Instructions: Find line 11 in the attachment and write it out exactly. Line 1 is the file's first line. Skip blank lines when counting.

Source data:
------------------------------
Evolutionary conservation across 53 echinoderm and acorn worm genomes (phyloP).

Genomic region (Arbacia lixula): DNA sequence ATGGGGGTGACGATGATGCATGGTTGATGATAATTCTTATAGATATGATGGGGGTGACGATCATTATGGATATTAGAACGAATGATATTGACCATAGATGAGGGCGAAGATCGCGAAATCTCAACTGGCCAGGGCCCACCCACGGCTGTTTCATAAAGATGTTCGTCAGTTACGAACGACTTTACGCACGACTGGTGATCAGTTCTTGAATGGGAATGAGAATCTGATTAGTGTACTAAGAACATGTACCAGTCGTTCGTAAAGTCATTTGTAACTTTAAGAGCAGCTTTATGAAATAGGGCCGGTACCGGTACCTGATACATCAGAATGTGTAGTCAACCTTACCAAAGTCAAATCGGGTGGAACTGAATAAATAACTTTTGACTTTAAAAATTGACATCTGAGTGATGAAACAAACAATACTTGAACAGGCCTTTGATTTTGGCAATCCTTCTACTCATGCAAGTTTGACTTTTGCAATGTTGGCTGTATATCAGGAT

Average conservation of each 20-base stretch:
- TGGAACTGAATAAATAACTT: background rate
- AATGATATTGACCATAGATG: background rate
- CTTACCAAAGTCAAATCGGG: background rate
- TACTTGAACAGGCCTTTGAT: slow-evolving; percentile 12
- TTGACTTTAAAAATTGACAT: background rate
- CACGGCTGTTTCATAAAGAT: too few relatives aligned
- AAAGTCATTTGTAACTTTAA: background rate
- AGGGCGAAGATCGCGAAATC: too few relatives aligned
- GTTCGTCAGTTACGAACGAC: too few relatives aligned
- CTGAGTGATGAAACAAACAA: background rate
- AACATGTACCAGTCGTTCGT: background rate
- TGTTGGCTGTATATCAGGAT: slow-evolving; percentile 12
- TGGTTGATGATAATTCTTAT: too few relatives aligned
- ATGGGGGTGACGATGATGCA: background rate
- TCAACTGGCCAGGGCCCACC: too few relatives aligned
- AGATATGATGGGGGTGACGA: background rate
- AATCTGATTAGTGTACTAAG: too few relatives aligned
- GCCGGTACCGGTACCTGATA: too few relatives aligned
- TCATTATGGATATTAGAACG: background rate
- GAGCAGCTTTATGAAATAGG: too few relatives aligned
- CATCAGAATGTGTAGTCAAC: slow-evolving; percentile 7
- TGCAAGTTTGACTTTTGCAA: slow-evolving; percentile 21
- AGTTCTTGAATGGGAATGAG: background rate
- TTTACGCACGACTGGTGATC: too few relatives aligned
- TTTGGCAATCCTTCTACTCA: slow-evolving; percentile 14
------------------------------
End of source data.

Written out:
- AGGGCGAAGATCGCGAAATC: too few relatives aligned